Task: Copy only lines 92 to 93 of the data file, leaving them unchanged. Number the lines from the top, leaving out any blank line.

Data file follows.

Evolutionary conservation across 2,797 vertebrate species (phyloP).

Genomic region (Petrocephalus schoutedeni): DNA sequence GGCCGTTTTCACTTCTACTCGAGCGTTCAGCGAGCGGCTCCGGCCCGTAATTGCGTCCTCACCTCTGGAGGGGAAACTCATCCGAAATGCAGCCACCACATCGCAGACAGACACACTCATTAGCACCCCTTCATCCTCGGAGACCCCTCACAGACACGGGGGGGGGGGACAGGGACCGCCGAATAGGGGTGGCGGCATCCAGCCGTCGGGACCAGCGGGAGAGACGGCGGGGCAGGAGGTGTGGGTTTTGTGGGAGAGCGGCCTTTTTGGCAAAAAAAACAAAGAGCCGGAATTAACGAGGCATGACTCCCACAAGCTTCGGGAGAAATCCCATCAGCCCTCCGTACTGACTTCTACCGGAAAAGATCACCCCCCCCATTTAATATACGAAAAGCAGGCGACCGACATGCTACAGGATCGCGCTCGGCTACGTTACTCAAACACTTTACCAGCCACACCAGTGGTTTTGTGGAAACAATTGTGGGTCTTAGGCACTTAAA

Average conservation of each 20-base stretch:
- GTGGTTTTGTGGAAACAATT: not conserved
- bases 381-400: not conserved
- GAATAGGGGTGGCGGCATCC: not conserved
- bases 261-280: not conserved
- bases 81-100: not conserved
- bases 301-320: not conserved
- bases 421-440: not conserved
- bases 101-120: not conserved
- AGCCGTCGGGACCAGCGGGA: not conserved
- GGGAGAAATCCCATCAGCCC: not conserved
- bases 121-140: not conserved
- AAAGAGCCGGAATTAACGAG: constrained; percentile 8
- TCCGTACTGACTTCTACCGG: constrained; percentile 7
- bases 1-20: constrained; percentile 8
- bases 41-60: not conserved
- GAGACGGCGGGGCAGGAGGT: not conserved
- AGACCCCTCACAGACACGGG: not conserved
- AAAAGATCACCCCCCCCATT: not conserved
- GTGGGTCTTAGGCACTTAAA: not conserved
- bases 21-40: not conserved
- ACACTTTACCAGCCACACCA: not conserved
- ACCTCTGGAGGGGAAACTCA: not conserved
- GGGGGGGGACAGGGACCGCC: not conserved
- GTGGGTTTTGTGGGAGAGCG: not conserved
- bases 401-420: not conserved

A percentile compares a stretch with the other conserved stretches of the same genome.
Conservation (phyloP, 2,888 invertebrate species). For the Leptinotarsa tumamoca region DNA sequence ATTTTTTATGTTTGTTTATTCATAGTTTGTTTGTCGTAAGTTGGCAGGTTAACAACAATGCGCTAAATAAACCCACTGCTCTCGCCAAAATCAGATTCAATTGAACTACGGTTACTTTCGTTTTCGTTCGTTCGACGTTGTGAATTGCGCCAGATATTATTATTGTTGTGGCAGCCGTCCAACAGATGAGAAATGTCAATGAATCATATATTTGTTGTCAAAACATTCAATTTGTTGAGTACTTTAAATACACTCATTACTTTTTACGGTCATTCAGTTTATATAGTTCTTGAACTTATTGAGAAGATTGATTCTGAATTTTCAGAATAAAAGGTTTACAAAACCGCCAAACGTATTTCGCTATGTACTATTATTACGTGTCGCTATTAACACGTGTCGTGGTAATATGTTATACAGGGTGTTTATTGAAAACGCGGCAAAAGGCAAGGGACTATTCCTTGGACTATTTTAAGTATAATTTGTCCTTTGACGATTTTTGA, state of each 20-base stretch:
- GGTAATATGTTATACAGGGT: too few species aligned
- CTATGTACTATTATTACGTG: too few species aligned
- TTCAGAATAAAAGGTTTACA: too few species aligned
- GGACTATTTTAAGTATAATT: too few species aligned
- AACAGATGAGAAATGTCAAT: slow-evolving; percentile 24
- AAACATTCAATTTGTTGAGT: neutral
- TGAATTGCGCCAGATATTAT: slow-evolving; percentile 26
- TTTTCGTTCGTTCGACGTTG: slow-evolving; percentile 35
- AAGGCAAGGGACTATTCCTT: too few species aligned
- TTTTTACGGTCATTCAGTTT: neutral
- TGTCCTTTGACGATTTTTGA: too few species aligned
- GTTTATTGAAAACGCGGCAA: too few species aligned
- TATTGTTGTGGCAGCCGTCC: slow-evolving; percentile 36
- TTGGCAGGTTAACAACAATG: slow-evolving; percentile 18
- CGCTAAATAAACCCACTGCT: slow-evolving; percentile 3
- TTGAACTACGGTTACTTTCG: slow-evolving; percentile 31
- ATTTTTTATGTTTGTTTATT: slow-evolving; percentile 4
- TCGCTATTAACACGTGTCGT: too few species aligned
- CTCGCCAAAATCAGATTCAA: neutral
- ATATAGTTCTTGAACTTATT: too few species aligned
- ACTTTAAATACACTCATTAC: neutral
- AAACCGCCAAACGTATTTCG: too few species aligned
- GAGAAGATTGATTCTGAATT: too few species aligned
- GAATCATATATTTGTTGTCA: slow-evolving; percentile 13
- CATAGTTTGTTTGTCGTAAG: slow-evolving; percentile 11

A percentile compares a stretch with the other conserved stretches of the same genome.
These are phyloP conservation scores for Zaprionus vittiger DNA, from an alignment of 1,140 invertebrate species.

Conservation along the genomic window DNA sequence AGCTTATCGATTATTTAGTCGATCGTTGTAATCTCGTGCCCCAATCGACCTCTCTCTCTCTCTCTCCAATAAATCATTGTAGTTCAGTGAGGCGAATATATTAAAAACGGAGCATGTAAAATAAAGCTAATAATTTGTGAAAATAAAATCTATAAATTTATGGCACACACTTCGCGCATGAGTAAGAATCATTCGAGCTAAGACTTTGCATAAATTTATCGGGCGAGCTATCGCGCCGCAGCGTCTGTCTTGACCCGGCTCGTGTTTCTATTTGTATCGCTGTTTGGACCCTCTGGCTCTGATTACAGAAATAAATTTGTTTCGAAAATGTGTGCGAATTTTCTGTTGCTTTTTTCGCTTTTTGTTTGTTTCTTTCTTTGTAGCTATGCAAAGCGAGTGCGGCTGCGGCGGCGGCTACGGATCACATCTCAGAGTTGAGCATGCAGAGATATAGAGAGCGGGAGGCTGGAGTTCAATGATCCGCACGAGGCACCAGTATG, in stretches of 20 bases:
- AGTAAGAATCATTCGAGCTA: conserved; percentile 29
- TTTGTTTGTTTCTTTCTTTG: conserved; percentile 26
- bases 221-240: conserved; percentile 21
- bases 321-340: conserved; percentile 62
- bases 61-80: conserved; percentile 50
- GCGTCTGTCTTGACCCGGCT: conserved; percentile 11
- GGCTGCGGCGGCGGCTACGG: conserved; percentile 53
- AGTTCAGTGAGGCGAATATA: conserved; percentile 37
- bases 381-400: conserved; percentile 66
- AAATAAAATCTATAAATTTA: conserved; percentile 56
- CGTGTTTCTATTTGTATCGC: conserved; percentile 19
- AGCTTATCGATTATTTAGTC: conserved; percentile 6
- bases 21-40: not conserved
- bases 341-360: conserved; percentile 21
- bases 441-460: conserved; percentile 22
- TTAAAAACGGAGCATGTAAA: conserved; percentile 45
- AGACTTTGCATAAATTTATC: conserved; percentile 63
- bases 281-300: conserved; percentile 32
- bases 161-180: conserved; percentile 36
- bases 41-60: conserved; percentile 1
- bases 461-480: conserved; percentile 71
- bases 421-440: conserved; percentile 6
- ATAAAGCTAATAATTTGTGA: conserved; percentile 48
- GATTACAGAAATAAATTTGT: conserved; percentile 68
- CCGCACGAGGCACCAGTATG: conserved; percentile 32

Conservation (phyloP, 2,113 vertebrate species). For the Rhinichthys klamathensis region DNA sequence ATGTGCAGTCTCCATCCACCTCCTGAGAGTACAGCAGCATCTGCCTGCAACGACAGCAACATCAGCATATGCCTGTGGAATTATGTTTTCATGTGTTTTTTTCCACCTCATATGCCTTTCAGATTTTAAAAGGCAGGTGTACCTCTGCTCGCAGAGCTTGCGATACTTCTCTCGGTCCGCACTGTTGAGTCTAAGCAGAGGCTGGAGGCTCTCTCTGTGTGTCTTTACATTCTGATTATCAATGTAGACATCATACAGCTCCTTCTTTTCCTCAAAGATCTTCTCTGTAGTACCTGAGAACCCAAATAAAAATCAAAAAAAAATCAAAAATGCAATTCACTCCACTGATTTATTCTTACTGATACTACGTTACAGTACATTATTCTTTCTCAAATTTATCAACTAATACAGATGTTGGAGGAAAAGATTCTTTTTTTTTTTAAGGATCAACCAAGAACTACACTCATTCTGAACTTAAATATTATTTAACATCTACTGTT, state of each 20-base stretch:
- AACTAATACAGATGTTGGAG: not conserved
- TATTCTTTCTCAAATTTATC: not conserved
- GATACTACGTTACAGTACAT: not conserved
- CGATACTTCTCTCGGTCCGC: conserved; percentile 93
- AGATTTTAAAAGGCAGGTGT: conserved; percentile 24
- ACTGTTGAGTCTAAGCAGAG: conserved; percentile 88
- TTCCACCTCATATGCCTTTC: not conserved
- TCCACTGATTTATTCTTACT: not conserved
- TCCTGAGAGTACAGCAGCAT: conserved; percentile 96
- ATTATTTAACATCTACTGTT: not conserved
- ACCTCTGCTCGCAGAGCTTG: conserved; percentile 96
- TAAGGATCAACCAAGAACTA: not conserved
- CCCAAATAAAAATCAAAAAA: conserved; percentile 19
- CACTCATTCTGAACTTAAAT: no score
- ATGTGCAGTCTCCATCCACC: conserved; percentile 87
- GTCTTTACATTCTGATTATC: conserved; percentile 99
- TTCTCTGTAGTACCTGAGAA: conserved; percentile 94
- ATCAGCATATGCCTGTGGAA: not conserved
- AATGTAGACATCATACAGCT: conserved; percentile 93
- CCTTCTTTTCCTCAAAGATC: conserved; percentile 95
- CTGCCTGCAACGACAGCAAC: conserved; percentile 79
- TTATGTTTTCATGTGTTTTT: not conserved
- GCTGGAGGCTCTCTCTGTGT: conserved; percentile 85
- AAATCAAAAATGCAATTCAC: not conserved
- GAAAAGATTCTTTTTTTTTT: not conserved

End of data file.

- TCCACTGATTTATTCTTACT: not conserved
- TCCTGAGAGTACAGCAGCAT: conserved; percentile 96